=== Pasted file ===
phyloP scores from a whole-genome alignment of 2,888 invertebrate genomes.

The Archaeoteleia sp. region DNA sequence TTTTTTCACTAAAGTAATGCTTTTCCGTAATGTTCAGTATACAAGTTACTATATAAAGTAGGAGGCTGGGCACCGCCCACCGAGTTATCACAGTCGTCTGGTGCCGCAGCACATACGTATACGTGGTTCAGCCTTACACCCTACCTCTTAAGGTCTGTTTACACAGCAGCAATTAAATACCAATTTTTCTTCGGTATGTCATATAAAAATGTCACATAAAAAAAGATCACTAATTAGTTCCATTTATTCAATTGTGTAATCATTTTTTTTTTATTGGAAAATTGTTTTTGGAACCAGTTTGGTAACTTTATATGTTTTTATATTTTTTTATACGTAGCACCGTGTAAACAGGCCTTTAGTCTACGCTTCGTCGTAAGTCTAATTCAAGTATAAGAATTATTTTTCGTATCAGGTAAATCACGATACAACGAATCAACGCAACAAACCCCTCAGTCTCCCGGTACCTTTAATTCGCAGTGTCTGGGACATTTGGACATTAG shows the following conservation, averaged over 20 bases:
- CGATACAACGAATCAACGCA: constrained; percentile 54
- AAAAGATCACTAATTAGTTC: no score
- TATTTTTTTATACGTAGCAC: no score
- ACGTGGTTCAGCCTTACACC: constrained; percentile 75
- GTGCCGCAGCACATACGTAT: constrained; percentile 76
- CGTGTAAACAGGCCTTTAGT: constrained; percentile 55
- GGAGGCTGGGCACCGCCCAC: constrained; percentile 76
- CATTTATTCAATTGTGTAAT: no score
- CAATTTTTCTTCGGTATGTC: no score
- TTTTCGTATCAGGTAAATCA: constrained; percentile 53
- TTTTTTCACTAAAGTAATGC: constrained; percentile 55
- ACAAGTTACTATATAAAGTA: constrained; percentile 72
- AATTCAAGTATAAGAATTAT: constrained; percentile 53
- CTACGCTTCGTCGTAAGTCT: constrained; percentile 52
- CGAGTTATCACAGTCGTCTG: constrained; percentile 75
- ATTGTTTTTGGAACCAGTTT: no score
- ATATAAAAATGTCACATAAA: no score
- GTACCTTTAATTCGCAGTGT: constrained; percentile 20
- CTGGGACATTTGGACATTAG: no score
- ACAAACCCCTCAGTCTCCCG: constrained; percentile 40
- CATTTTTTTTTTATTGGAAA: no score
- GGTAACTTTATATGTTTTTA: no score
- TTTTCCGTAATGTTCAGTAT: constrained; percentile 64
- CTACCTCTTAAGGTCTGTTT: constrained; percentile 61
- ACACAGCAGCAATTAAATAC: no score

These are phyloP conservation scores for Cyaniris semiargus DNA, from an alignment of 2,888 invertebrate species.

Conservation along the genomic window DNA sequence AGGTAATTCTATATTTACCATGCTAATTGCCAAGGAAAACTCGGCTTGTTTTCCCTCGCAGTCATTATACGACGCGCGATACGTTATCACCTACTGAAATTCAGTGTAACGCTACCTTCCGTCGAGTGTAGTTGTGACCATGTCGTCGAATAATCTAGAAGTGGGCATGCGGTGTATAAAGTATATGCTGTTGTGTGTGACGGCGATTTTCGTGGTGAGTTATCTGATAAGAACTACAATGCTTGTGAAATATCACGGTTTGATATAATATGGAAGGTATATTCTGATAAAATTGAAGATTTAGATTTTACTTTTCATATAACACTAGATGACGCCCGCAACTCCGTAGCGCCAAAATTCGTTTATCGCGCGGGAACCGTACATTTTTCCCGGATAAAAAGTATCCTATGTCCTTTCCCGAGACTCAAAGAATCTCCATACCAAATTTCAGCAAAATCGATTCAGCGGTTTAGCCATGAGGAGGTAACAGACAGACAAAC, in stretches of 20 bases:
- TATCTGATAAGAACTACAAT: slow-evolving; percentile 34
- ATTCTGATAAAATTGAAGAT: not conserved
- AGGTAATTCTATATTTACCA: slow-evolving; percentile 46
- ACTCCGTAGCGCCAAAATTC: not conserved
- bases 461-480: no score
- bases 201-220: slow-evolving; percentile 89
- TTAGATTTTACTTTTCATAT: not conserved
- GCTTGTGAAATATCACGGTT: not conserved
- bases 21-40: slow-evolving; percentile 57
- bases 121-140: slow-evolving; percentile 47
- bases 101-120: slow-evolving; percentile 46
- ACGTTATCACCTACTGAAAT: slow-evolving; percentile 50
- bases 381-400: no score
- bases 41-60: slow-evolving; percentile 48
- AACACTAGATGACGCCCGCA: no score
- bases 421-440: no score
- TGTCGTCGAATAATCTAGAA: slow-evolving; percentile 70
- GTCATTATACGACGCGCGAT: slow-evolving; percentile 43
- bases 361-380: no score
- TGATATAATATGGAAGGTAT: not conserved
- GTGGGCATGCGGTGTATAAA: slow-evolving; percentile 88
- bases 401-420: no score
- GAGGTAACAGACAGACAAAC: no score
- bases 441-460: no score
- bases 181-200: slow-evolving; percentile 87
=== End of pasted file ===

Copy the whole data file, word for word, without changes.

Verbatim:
phyloP scores from a whole-genome alignment of 2,888 invertebrate genomes.

The Archaeoteleia sp. region DNA sequence TTTTTTCACTAAAGTAATGCTTTTCCGTAATGTTCAGTATACAAGTTACTATATAAAGTAGGAGGCTGGGCACCGCCCACCGAGTTATCACAGTCGTCTGGTGCCGCAGCACATACGTATACGTGGTTCAGCCTTACACCCTACCTCTTAAGGTCTGTTTACACAGCAGCAATTAAATACCAATTTTTCTTCGGTATGTCATATAAAAATGTCACATAAAAAAAGATCACTAATTAGTTCCATTTATTCAATTGTGTAATCATTTTTTTTTTATTGGAAAATTGTTTTTGGAACCAGTTTGGTAACTTTATATGTTTTTATATTTTTTTATACGTAGCACCGTGTAAACAGGCCTTTAGTCTACGCTTCGTCGTAAGTCTAATTCAAGTATAAGAATTATTTTTCGTATCAGGTAAATCACGATACAACGAATCAACGCAACAAACCCCTCAGTCTCCCGGTACCTTTAATTCGCAGTGTCTGGGACATTTGGACATTAG shows the following conservation, averaged over 20 bases:
- CGATACAACGAATCAACGCA: constrained; percentile 54
- AAAAGATCACTAATTAGTTC: no score
- TATTTTTTTATACGTAGCAC: no score
- ACGTGGTTCAGCCTTACACC: constrained; percentile 75
- GTGCCGCAGCACATACGTAT: constrained; percentile 76
- CGTGTAAACAGGCCTTTAGT: constrained; percentile 55
- GGAGGCTGGGCACCGCCCAC: constrained; percentile 76
- CATTTATTCAATTGTGTAAT: no score
- CAATTTTTCTTCGGTATGTC: no score
- TTTTCGTATCAGGTAAATCA: constrained; percentile 53
- TTTTTTCACTAAAGTAATGC: constrained; percentile 55
- ACAAGTTACTATATAAAGTA: constrained; percentile 72
- AATTCAAGTATAAGAATTAT: constrained; percentile 53
- CTACGCTTCGTCGTAAGTCT: constrained; percentile 52
- CGAGTTATCACAGTCGTCTG: constrained; percentile 75
- ATTGTTTTTGGAACCAGTTT: no score
- ATATAAAAATGTCACATAAA: no score
- GTACCTTTAATTCGCAGTGT: constrained; percentile 20
- CTGGGACATTTGGACATTAG: no score
- ACAAACCCCTCAGTCTCCCG: constrained; percentile 40
- CATTTTTTTTTTATTGGAAA: no score
- GGTAACTTTATATGTTTTTA: no score
- TTTTCCGTAATGTTCAGTAT: constrained; percentile 64
- CTACCTCTTAAGGTCTGTTT: constrained; percentile 61
- ACACAGCAGCAATTAAATAC: no score

These are phyloP conservation scores for Cyaniris semiargus DNA, from an alignment of 2,888 invertebrate species.

Conservation along the genomic window DNA sequence AGGTAATTCTATATTTACCATGCTAATTGCCAAGGAAAACTCGGCTTGTTTTCCCTCGCAGTCATTATACGACGCGCGATACGTTATCACCTACTGAAATTCAGTGTAACGCTACCTTCCGTCGAGTGTAGTTGTGACCATGTCGTCGAATAATCTAGAAGTGGGCATGCGGTGTATAAAGTATATGCTGTTGTGTGTGACGGCGATTTTCGTGGTGAGTTATCTGATAAGAACTACAATGCTTGTGAAATATCACGGTTTGATATAATATGGAAGGTATATTCTGATAAAATTGAAGATTTAGATTTTACTTTTCATATAACACTAGATGACGCCCGCAACTCCGTAGCGCCAAAATTCGTTTATCGCGCGGGAACCGTACATTTTTCCCGGATAAAAAGTATCCTATGTCCTTTCCCGAGACTCAAAGAATCTCCATACCAAATTTCAGCAAAATCGATTCAGCGGTTTAGCCATGAGGAGGTAACAGACAGACAAAC, in stretches of 20 bases:
- TATCTGATAAGAACTACAAT: slow-evolving; percentile 34
- ATTCTGATAAAATTGAAGAT: not conserved
- AGGTAATTCTATATTTACCA: slow-evolving; percentile 46
- ACTCCGTAGCGCCAAAATTC: not conserved
- bases 461-480: no score
- bases 201-220: slow-evolving; percentile 89
- TTAGATTTTACTTTTCATAT: not conserved
- GCTTGTGAAATATCACGGTT: not conserved
- bases 21-40: slow-evolving; percentile 57
- bases 121-140: slow-evolving; percentile 47
- bases 101-120: slow-evolving; percentile 46
- ACGTTATCACCTACTGAAAT: slow-evolving; percentile 50
- bases 381-400: no score
- bases 41-60: slow-evolving; percentile 48
- AACACTAGATGACGCCCGCA: no score
- bases 421-440: no score
- TGTCGTCGAATAATCTAGAA: slow-evolving; percentile 70
- GTCATTATACGACGCGCGAT: slow-evolving; percentile 43
- bases 361-380: no score
- TGATATAATATGGAAGGTAT: not conserved
- GTGGGCATGCGGTGTATAAA: slow-evolving; percentile 88
- bases 401-420: no score
- GAGGTAACAGACAGACAAAC: no score
- bases 441-460: no score
- bases 181-200: slow-evolving; percentile 87